Quo vadis global forest governance? A transdisciplinary delphi study

Begemann, A.; Giessen, L.; Roitsch, D.; Roux, J.-L.; Lovrić, M.; Azevedo-Ramos, C.; Boerner, J.; Beeko, C.; Cashore, B.; Cerutti, P.O.; de Jong, W.; Fosse, L.J.; Hinrichs, A.; Humphreys, D.; Pülzl, H.; Santamaria, C.; Sotirov, M.; Wunder, S. and Winkel, G. (2021). Quo vadis global forest governance? A transdisciplinary delphi study. Environmental Science & Policy, 123 pp. 131–141.

DOI: https://doi.org/10.1016/j.envsci.2021.03.011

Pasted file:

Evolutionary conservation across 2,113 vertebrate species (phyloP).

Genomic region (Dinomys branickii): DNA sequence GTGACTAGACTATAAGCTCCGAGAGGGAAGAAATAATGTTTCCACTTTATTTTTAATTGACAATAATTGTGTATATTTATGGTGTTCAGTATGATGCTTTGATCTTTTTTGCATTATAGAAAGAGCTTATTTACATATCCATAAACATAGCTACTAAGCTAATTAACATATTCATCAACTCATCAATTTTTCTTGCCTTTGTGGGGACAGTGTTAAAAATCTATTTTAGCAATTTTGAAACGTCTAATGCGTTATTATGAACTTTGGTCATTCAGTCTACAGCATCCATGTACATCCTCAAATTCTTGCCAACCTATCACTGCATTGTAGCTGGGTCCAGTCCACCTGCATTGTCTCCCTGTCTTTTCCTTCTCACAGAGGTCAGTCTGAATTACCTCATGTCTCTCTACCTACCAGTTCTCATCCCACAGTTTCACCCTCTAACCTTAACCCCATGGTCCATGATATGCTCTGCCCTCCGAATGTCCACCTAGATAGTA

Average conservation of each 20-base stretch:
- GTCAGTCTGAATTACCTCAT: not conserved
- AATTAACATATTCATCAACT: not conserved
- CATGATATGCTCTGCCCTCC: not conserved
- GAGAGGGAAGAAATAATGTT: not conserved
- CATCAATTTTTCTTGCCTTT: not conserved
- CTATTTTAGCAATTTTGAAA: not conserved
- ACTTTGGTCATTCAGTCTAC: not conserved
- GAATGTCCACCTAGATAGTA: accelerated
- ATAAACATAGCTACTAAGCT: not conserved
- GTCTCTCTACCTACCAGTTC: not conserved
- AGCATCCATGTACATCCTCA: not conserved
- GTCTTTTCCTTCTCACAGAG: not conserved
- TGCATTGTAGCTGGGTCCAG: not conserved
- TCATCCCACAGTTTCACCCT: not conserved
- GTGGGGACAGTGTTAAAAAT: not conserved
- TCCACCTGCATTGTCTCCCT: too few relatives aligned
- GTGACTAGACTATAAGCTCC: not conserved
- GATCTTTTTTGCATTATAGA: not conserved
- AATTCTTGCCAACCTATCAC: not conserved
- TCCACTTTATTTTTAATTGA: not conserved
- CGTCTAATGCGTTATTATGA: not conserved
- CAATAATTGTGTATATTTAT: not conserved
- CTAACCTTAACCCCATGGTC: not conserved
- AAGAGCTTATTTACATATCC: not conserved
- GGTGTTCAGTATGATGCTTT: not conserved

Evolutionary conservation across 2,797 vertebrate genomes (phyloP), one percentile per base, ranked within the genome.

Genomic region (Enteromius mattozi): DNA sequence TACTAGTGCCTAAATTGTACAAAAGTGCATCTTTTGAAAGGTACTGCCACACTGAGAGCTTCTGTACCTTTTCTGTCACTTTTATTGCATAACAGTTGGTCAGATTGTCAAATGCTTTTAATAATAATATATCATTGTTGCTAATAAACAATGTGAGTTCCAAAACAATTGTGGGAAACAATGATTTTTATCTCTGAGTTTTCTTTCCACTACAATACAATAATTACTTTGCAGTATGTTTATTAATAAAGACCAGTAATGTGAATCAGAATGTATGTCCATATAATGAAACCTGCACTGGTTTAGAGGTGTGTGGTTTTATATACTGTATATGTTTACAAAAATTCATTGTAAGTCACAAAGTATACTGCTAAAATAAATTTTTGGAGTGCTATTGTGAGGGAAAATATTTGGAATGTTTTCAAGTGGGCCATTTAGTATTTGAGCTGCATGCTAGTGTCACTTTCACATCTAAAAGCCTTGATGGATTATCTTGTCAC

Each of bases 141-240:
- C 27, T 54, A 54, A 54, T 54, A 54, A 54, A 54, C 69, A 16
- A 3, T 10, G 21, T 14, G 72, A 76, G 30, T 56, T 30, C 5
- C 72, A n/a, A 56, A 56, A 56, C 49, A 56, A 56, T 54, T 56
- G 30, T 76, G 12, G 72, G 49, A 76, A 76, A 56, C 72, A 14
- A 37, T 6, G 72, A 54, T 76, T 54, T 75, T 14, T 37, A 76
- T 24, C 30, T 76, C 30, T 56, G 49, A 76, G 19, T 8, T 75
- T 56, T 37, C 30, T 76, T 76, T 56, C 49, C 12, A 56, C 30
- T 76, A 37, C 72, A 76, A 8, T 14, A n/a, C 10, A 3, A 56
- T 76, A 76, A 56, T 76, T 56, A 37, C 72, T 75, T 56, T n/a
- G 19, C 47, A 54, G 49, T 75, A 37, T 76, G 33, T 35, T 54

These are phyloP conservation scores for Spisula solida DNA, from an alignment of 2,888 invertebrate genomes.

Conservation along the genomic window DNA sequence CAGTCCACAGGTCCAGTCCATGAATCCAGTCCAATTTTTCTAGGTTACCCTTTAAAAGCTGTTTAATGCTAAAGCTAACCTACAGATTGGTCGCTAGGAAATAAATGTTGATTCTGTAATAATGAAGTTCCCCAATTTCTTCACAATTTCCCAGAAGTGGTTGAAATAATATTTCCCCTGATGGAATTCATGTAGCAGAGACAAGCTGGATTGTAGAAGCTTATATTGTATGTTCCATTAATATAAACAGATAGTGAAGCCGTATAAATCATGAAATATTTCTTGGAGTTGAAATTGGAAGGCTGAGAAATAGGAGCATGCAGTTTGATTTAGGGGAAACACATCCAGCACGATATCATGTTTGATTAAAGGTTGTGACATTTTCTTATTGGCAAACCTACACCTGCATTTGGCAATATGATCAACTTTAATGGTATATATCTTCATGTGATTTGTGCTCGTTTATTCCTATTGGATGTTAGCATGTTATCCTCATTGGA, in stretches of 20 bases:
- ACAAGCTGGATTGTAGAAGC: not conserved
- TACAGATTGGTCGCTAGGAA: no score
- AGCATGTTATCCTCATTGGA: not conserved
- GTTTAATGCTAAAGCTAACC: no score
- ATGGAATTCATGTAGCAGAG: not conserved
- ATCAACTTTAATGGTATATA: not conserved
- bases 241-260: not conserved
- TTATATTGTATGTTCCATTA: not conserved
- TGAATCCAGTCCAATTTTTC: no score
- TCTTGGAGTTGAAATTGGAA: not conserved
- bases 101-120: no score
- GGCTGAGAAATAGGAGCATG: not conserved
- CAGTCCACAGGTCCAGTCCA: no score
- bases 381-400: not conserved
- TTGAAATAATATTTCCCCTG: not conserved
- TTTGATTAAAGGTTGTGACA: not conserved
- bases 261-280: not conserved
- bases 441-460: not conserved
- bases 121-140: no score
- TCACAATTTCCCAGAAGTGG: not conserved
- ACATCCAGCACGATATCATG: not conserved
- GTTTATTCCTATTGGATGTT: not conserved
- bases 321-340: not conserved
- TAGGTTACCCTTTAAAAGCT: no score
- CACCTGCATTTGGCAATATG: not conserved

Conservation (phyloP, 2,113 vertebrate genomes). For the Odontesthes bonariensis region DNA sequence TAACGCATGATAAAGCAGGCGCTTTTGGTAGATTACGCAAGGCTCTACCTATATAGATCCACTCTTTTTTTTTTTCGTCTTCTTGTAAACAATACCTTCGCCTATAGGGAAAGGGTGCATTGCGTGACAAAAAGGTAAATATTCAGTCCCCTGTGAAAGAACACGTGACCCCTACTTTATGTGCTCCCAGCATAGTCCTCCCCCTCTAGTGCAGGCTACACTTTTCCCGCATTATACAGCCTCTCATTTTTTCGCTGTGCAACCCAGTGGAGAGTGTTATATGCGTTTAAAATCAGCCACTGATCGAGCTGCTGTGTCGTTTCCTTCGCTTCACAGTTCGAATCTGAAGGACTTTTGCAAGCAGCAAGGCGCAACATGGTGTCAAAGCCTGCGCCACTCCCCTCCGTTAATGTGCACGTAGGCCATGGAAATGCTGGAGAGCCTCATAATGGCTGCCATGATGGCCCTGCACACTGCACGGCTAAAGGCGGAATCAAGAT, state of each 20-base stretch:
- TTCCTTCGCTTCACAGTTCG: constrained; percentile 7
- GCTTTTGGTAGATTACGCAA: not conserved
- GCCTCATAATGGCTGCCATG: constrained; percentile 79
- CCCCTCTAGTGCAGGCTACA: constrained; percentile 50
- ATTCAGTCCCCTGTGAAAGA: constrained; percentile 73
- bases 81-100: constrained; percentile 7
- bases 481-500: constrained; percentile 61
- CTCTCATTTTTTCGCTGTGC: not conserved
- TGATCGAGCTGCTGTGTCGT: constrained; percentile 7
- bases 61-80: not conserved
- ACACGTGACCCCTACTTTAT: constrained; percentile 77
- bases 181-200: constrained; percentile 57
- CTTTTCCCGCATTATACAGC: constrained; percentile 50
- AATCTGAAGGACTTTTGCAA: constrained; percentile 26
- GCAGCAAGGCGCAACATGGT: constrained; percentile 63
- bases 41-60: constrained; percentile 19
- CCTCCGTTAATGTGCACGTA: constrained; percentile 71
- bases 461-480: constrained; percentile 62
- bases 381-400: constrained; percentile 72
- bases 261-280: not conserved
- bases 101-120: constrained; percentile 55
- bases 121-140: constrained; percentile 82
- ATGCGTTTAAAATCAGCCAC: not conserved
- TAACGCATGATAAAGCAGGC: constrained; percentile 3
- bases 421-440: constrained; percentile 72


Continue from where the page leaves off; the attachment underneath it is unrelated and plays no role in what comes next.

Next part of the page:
Deforestation and forest degradation remain huge global environmental challenges. Over the last decades, various forest governance initiatives and institutions have evolved in global response to interlinked topics such as climate change mitigation, biodiversity conservation, indigenous rights, and trade impacts – accompanied by various levels of academic attention. Using a Delphi methodology that draws on both policy and academic insights, we assess the currently perceived state of play in global forest governance and identify possible future directions. Results indicate that state actors are seen to be key in providing supportive regulatory frameworks, yet interviewees do not believe these will be established at the global scale. Rather, respondents point to issue-specific, regional and inter-regional coalitions of the willing, involving the private sector, to innovate global forest governance. Linking forest issues with high politics may hold promise, as demonstrated by initiatives regarding illegal logging and timber trade. Confident rule-setting in support of the public good as well as responsible investments are seen as further avenues. New forest governance “hypes”, if used strategically, can provide leverage points and resources to ensure sustainability effects on the ground. At the same time, informal markets are often crucial for governance outcomes and need consideration. As such, clarifying tenure in sovereignty-sensitive ways is important, as are innovative ways for inclusive “glocal” decision-making. Lastly, new technologies, big data and citizens’ capacities are identified as potent innovation opportunities, for making global dependencies between consumption, production and deforestation visible and holding players accountable across the value chains.

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